|AFS Command Reference
akeyconvert - Import keys from rxkad.keytab to an AFS KeyFileExt
The akeyconvert command is used when upgrading an AFS cell from the 1.6.x release series to the 1.8.x release series. When using the rxkad-k5 security extension, the 1.6.x release series stored the AFS long-term Kerberos keys in a krb5 keytab file named rxkad.keytab. The 1.8.x series releases avoid widespread linking against libkrb5, and instead store the AFS long-term Kerberos keys in an OpenAFS-specific file format, the KeyFileExt(5).
akeyconvert provides an easy way to convert the AFS long-term Kerberos keys from the krb5 keytab format to the KeyFileExt format. The same functionality is possible via repeated use of asetkey(8), but akeyconvert is provided to simplify the process.
By default, akeyconvert will only migrate the newest key (highest kvno) for each Kerberos principal with a key in the rxkad.keytab. The ability to convert all keys, regardless of kvno, is provided as akeyconvert -all.
The KeyFileExt format is slightly less flexible than the krb5 keytab format -- the KeyFileExt identifies keys only by the type (rxkad-k5), kvno, and enctype ("subtype"), whereas the krb5 keytab also stores the principal name associated with each key. This means that a krb5 keytab which contained keys of identical kvno and enctype, but for different principals, would not be representable as a KeyFileExt. akeyconvert detects such a situation and does not perform any key conversions until the conflict is removed.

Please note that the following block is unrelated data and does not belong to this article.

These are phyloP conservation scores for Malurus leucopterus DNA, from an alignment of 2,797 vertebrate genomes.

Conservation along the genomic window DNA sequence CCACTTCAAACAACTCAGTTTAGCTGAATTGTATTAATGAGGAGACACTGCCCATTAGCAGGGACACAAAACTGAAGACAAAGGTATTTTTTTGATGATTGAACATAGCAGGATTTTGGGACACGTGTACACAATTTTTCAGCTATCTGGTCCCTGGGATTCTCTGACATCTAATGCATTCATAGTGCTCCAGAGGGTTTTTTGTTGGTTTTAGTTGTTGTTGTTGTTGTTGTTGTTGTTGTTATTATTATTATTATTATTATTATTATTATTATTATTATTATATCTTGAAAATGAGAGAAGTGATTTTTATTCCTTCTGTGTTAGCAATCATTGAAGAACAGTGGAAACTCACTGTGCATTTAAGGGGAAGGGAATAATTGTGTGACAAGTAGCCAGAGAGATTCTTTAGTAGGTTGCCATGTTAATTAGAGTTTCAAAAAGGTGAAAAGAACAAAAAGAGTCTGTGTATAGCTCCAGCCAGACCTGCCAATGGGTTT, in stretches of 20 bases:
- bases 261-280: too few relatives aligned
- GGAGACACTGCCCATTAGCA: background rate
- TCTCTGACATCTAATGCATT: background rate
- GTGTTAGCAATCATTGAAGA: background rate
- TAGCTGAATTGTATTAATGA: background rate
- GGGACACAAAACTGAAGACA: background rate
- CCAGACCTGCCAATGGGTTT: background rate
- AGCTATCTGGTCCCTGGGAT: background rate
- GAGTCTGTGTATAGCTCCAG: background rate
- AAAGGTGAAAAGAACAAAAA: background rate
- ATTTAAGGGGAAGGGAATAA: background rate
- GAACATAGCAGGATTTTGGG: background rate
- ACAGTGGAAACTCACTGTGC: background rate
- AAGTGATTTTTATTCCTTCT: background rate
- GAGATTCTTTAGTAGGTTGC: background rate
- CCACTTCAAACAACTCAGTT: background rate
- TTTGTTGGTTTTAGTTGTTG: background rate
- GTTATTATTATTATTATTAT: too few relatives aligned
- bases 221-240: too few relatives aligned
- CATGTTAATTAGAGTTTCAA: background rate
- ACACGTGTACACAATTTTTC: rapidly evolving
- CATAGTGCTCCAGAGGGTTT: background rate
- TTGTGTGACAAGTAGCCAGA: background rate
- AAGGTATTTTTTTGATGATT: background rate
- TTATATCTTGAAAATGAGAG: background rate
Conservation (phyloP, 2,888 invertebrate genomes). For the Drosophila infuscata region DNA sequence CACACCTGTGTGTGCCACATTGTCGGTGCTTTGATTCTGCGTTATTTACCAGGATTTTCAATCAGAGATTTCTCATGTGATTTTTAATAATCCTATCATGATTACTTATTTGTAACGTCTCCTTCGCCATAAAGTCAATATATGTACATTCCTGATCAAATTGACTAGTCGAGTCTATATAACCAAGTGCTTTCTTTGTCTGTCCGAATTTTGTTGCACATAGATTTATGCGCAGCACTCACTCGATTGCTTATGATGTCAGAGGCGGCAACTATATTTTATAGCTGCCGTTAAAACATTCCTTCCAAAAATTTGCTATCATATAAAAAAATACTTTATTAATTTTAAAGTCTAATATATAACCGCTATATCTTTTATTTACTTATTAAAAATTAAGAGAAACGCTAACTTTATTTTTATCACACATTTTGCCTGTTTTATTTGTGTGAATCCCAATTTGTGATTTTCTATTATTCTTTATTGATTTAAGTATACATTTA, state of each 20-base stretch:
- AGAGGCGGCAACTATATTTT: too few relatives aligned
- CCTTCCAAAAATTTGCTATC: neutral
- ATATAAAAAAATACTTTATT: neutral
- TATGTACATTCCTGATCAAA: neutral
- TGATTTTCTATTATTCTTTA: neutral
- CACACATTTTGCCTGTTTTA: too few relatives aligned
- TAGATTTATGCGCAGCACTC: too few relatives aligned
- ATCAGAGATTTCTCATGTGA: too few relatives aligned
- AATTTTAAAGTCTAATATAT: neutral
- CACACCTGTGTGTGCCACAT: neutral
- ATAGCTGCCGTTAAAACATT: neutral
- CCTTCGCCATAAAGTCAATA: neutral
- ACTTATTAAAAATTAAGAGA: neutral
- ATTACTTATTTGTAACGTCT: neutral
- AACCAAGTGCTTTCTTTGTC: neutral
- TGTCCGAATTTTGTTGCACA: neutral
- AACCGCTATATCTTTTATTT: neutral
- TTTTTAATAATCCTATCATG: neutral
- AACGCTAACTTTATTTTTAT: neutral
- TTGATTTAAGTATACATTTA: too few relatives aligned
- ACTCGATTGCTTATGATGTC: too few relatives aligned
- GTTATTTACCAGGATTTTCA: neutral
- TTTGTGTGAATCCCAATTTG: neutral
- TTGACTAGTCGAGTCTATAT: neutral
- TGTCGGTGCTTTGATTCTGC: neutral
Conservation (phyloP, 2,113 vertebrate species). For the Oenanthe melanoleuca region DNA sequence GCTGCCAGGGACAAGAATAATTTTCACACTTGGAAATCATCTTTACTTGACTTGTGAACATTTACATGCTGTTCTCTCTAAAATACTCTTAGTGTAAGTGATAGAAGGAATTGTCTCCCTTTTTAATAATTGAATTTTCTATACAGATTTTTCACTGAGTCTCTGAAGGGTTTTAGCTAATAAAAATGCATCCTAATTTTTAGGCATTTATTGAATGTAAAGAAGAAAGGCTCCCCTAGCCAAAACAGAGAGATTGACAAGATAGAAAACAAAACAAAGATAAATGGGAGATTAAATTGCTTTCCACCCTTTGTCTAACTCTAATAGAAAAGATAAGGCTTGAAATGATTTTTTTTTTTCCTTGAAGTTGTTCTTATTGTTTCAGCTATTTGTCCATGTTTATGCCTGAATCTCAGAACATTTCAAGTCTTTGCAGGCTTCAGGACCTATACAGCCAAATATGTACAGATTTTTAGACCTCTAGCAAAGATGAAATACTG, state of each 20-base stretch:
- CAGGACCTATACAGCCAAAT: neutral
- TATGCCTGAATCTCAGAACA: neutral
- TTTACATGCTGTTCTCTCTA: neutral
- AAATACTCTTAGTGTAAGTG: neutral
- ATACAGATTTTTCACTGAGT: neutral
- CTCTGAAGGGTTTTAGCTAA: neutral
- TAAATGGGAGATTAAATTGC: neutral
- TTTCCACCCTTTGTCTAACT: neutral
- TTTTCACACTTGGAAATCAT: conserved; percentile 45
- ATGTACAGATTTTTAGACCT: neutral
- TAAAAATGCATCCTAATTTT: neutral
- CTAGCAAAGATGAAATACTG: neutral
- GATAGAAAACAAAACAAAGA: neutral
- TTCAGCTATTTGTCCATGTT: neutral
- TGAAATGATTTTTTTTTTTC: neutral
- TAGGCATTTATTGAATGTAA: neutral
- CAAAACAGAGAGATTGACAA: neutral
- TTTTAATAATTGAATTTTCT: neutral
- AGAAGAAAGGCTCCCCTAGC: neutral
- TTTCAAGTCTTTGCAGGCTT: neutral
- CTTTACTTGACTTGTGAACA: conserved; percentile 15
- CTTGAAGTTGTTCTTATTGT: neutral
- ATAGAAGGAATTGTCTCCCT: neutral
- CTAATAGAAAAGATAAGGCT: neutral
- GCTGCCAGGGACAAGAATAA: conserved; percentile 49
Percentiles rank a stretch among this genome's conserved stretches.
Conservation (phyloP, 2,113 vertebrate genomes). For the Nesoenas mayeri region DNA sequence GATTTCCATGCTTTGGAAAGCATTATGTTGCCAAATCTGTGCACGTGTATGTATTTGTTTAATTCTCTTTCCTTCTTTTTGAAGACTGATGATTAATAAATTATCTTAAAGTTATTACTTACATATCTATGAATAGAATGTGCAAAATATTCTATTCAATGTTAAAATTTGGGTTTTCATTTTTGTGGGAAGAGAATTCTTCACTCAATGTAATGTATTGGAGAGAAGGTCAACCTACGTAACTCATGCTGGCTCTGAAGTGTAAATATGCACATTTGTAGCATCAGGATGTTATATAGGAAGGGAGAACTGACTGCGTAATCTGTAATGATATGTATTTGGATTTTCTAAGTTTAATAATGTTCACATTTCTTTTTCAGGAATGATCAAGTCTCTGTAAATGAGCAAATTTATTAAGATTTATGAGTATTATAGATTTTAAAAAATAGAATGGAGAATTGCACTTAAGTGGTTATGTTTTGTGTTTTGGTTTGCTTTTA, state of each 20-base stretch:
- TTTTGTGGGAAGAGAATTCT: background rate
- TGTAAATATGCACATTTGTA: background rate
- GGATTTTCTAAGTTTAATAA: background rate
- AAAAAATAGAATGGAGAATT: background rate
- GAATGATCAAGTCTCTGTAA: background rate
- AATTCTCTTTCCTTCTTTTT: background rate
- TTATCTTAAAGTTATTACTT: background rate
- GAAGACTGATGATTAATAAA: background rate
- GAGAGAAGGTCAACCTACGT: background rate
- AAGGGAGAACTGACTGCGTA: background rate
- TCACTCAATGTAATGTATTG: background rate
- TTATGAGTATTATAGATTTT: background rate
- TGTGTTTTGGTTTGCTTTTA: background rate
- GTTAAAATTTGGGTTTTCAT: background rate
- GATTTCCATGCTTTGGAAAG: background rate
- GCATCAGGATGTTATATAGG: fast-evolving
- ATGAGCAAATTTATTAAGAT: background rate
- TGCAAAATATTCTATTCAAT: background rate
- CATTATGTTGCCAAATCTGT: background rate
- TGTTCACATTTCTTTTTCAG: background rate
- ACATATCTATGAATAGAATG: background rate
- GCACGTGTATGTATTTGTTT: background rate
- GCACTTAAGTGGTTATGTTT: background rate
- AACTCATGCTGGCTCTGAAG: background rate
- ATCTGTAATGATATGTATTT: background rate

Many of the concerns given in asetkey(8) regarding extracting new Kerberos keys with "ktadd" are also applicable to changes involving the rxkad.keytab.
In a cell which is using the rxkad-k5 extension, the following command will read the newest keys from the rxkad.keytab and write them to the KeyFileExt in the appropriate format.
In a cell which has a key of kvno 2 and enctype aes128-cts-hmac-sha1-96 for both afs/example.com@EXAMPLE.COM and a different key with the same kvno and enctype but for the principal afs@EXAMPLE.COM, akeyconvert will detect the kvno/enctype collision and refuse to continue. The appropriate Kerberos keytab-manipulation tools should be used to generate a new key (of higher kvno) for one of the colliding principals and remove the old (colliding) key for that principal before akeyconvert is used.
% akeyconvert -all Duplicate kvno/enctype 2/17 FATAL: duplicate key identifiers found.
The issuer must be able to read the rxkad.keytab and write the KeyFile and KeyFileExt, normally /etc/openafs/server/KeyFile and /etc/openafs/server/KeyFileExt. In practice, this means that the issuer must be the local superuser "root" on the AFS file server or database server.
Copyright 2015 Massachusetts Institute of Technology.
This documentation is covered by the IBM Public License Version 1.0. This man page was written by Benjamin Kaduk for OpenAFS.